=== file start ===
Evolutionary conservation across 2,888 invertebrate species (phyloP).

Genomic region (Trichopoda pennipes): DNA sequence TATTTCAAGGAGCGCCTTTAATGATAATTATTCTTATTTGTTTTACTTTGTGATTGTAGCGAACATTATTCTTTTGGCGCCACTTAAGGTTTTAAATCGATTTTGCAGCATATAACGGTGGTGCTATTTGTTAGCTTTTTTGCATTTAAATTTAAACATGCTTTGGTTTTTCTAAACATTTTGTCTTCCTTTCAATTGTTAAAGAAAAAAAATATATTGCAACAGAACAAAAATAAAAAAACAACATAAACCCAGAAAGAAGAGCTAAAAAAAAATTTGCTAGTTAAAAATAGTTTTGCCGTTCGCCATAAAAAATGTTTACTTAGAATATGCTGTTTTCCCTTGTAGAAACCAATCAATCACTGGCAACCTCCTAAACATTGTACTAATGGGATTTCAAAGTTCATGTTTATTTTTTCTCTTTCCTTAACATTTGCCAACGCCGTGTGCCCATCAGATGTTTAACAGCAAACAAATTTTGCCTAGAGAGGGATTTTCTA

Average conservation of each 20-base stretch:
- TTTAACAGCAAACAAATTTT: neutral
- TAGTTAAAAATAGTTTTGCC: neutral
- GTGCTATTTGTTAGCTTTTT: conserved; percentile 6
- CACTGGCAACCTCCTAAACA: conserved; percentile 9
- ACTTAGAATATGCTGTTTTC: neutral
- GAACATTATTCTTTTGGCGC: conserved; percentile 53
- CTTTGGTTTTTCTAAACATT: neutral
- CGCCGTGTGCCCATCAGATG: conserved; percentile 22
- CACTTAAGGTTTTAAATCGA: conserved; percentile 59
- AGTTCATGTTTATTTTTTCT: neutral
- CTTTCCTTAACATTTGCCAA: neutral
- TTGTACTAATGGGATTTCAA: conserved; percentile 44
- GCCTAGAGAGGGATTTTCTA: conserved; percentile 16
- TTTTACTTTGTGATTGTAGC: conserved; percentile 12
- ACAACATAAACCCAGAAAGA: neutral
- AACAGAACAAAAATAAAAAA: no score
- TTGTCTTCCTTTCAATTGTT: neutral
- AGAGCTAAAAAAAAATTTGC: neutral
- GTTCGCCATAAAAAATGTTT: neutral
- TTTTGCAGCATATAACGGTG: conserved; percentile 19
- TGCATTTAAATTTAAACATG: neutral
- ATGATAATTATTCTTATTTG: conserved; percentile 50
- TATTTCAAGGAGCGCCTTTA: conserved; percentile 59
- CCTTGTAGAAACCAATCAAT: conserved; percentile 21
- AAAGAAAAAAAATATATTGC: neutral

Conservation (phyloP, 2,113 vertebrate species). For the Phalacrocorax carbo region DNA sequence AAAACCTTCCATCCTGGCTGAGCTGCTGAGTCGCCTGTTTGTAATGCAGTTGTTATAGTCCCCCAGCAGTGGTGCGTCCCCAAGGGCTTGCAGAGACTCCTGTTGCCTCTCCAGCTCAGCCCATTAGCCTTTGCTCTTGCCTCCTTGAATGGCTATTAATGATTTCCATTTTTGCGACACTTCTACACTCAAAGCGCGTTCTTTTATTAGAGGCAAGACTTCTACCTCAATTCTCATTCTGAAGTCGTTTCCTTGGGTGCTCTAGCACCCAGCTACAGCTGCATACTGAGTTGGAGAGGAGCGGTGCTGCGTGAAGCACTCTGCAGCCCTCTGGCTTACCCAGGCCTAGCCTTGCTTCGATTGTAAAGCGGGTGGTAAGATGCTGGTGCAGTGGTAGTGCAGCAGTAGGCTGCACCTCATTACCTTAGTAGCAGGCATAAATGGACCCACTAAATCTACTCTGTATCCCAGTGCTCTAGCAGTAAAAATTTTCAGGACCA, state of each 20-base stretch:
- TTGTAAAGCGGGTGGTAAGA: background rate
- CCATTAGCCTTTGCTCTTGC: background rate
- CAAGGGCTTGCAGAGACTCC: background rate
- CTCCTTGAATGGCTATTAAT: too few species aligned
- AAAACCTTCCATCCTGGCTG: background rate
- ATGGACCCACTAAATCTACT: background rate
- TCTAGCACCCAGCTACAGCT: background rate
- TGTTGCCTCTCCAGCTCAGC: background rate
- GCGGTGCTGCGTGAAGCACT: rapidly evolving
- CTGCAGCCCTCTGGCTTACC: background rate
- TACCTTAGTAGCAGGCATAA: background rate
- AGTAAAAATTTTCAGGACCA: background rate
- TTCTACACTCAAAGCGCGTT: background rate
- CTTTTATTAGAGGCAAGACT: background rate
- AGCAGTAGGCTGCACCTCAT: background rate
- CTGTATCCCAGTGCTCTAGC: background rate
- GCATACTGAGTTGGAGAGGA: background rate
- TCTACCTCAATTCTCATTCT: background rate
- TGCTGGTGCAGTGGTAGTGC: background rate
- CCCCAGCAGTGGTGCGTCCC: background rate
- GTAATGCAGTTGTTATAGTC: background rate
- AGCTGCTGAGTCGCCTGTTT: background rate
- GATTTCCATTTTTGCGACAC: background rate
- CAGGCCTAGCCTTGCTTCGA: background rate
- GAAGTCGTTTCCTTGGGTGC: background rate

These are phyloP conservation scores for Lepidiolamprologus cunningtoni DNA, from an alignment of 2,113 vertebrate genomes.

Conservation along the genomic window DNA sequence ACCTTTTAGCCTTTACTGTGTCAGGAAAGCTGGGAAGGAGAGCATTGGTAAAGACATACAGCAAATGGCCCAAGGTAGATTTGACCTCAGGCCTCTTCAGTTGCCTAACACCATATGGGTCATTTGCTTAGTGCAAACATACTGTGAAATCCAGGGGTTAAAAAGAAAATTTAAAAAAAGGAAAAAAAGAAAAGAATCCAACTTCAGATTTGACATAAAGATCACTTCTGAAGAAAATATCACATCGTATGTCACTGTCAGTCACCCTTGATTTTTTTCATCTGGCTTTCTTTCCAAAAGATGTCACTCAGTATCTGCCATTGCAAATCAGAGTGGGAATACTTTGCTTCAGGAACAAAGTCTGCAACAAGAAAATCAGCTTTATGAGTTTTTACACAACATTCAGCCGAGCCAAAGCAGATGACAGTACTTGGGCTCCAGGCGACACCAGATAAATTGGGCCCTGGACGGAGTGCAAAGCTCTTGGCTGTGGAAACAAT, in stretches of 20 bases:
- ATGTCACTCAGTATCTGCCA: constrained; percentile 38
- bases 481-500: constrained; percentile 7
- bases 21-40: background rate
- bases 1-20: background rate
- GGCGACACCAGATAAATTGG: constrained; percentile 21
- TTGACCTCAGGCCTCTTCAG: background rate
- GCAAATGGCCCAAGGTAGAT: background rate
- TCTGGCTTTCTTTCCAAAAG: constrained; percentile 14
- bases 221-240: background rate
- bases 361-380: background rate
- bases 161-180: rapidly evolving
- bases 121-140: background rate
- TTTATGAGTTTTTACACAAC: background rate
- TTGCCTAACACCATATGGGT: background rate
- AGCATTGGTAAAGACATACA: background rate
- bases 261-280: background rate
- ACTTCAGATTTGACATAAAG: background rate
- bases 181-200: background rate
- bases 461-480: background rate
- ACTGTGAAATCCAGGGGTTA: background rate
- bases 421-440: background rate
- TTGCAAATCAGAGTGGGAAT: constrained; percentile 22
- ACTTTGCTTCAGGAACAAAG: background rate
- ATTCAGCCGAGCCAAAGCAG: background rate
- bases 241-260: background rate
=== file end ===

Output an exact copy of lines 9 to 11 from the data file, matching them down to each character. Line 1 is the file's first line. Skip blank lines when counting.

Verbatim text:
- GAACATTATTCTTTTGGCGC: conserved; percentile 53
- CTTTGGTTTTTCTAAACATT: neutral
- CGCCGTGTGCCCATCAGATG: conserved; percentile 22